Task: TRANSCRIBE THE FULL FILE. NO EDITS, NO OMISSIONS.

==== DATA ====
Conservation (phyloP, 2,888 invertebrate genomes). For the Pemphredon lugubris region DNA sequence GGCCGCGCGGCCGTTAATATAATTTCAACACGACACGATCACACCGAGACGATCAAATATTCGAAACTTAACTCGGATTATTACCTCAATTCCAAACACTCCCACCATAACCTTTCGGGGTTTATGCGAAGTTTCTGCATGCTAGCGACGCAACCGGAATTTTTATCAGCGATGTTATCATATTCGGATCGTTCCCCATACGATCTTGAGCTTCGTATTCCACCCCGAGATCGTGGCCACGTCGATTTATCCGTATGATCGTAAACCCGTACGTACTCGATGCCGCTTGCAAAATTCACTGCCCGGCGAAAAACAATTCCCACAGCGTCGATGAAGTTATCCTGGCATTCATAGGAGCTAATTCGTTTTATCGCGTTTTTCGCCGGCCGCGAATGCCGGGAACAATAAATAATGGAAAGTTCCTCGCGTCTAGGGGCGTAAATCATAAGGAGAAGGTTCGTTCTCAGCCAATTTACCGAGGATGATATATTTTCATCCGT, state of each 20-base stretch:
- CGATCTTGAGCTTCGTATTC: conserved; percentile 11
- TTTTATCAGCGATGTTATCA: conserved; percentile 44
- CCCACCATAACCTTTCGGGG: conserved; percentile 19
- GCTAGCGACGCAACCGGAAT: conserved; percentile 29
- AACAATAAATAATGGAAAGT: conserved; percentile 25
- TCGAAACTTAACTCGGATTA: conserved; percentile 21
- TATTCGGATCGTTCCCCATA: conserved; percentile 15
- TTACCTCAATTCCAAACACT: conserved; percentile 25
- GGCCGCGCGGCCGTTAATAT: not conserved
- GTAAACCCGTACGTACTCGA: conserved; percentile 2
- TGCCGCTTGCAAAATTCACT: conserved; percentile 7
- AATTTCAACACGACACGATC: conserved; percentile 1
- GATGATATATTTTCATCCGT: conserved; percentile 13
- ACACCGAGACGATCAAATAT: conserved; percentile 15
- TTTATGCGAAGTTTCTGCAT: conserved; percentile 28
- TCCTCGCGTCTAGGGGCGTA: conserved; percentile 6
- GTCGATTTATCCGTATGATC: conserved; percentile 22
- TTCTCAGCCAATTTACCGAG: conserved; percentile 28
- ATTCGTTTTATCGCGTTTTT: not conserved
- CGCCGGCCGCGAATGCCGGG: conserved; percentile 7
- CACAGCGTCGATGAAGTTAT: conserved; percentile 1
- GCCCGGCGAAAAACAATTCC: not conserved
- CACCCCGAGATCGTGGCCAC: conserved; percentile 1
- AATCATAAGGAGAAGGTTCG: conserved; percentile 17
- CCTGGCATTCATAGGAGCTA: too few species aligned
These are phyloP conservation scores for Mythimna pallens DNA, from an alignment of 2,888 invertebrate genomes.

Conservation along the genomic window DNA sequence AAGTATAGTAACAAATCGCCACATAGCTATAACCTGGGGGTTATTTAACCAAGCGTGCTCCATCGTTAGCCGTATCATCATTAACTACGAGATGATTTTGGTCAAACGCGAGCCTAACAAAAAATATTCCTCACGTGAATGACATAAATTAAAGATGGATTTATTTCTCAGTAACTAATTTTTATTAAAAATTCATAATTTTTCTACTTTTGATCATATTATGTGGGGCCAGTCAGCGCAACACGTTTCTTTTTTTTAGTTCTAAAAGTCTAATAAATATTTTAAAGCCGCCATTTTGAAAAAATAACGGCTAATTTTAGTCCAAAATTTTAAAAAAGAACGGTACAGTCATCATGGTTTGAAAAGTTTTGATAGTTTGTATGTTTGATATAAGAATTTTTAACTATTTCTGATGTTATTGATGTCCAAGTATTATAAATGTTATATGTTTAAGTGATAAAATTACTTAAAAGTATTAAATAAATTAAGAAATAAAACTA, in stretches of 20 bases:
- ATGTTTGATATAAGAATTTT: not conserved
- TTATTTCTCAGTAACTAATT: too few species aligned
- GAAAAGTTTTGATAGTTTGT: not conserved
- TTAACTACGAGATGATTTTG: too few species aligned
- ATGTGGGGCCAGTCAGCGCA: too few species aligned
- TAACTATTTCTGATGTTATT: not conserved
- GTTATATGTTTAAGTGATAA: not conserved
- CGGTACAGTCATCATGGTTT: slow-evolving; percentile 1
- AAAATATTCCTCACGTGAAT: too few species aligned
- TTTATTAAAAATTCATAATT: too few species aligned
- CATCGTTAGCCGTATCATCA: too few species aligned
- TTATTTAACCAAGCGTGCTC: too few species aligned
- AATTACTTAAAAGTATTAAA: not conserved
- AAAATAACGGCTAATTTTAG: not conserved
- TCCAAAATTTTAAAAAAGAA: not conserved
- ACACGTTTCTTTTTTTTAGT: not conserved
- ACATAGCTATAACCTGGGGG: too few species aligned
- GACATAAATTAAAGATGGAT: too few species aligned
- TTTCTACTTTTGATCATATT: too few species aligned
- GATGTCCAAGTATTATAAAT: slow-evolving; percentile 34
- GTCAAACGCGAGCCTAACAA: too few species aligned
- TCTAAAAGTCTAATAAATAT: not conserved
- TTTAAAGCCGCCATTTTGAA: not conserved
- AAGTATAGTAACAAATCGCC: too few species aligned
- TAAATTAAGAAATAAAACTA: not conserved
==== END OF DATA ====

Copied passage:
Conservation (phyloP, 2,888 invertebrate genomes). For the Pemphredon lugubris region DNA sequence GGCCGCGCGGCCGTTAATATAATTTCAACACGACACGATCACACCGAGACGATCAAATATTCGAAACTTAACTCGGATTATTACCTCAATTCCAAACACTCCCACCATAACCTTTCGGGGTTTATGCGAAGTTTCTGCATGCTAGCGACGCAACCGGAATTTTTATCAGCGATGTTATCATATTCGGATCGTTCCCCATACGATCTTGAGCTTCGTATTCCACCCCGAGATCGTGGCCACGTCGATTTATCCGTATGATCGTAAACCCGTACGTACTCGATGCCGCTTGCAAAATTCACTGCCCGGCGAAAAACAATTCCCACAGCGTCGATGAAGTTATCCTGGCATTCATAGGAGCTAATTCGTTTTATCGCGTTTTTCGCCGGCCGCGAATGCCGGGAACAATAAATAATGGAAAGTTCCTCGCGTCTAGGGGCGTAAATCATAAGGAGAAGGTTCGTTCTCAGCCAATTTACCGAGGATGATATATTTTCATCCGT, state of each 20-base stretch:
- CGATCTTGAGCTTCGTATTC: conserved; percentile 11
- TTTTATCAGCGATGTTATCA: conserved; percentile 44
- CCCACCATAACCTTTCGGGG: conserved; percentile 19
- GCTAGCGACGCAACCGGAAT: conserved; percentile 29
- AACAATAAATAATGGAAAGT: conserved; percentile 25
- TCGAAACTTAACTCGGATTA: conserved; percentile 21
- TATTCGGATCGTTCCCCATA: conserved; percentile 15
- TTACCTCAATTCCAAACACT: conserved; percentile 25
- GGCCGCGCGGCCGTTAATAT: not conserved
- GTAAACCCGTACGTACTCGA: conserved; percentile 2
- TGCCGCTTGCAAAATTCACT: conserved; percentile 7
- AATTTCAACACGACACGATC: conserved; percentile 1
- GATGATATATTTTCATCCGT: conserved; percentile 13
- ACACCGAGACGATCAAATAT: conserved; percentile 15
- TTTATGCGAAGTTTCTGCAT: conserved; percentile 28
- TCCTCGCGTCTAGGGGCGTA: conserved; percentile 6
- GTCGATTTATCCGTATGATC: conserved; percentile 22
- TTCTCAGCCAATTTACCGAG: conserved; percentile 28
- ATTCGTTTTATCGCGTTTTT: not conserved
- CGCCGGCCGCGAATGCCGGG: conserved; percentile 7
- CACAGCGTCGATGAAGTTAT: conserved; percentile 1
- GCCCGGCGAAAAACAATTCC: not conserved
- CACCCCGAGATCGTGGCCAC: conserved; percentile 1
- AATCATAAGGAGAAGGTTCG: conserved; percentile 17
- CCTGGCATTCATAGGAGCTA: too few species aligned
These are phyloP conservation scores for Mythimna pallens DNA, from an alignment of 2,888 invertebrate genomes.

Conservation along the genomic window DNA sequence AAGTATAGTAACAAATCGCCACATAGCTATAACCTGGGGGTTATTTAACCAAGCGTGCTCCATCGTTAGCCGTATCATCATTAACTACGAGATGATTTTGGTCAAACGCGAGCCTAACAAAAAATATTCCTCACGTGAATGACATAAATTAAAGATGGATTTATTTCTCAGTAACTAATTTTTATTAAAAATTCATAATTTTTCTACTTTTGATCATATTATGTGGGGCCAGTCAGCGCAACACGTTTCTTTTTTTTAGTTCTAAAAGTCTAATAAATATTTTAAAGCCGCCATTTTGAAAAAATAACGGCTAATTTTAGTCCAAAATTTTAAAAAAGAACGGTACAGTCATCATGGTTTGAAAAGTTTTGATAGTTTGTATGTTTGATATAAGAATTTTTAACTATTTCTGATGTTATTGATGTCCAAGTATTATAAATGTTATATGTTTAAGTGATAAAATTACTTAAAAGTATTAAATAAATTAAGAAATAAAACTA, in stretches of 20 bases:
- ATGTTTGATATAAGAATTTT: not conserved
- TTATTTCTCAGTAACTAATT: too few species aligned
- GAAAAGTTTTGATAGTTTGT: not conserved
- TTAACTACGAGATGATTTTG: too few species aligned
- ATGTGGGGCCAGTCAGCGCA: too few species aligned
- TAACTATTTCTGATGTTATT: not conserved
- GTTATATGTTTAAGTGATAA: not conserved
- CGGTACAGTCATCATGGTTT: slow-evolving; percentile 1
- AAAATATTCCTCACGTGAAT: too few species aligned
- TTTATTAAAAATTCATAATT: too few species aligned
- CATCGTTAGCCGTATCATCA: too few species aligned
- TTATTTAACCAAGCGTGCTC: too few species aligned
- AATTACTTAAAAGTATTAAA: not conserved
- AAAATAACGGCTAATTTTAG: not conserved
- TCCAAAATTTTAAAAAAGAA: not conserved
- ACACGTTTCTTTTTTTTAGT: not conserved
- ACATAGCTATAACCTGGGGG: too few species aligned
- GACATAAATTAAAGATGGAT: too few species aligned
- TTTCTACTTTTGATCATATT: too few species aligned
- GATGTCCAAGTATTATAAAT: slow-evolving; percentile 34
- GTCAAACGCGAGCCTAACAA: too few species aligned
- TCTAAAAGTCTAATAAATAT: not conserved
- TTTAAAGCCGCCATTTTGAA: not conserved
- AAGTATAGTAACAAATCGCC: too few species aligned
- TAAATTAAGAAATAAAACTA: not conserved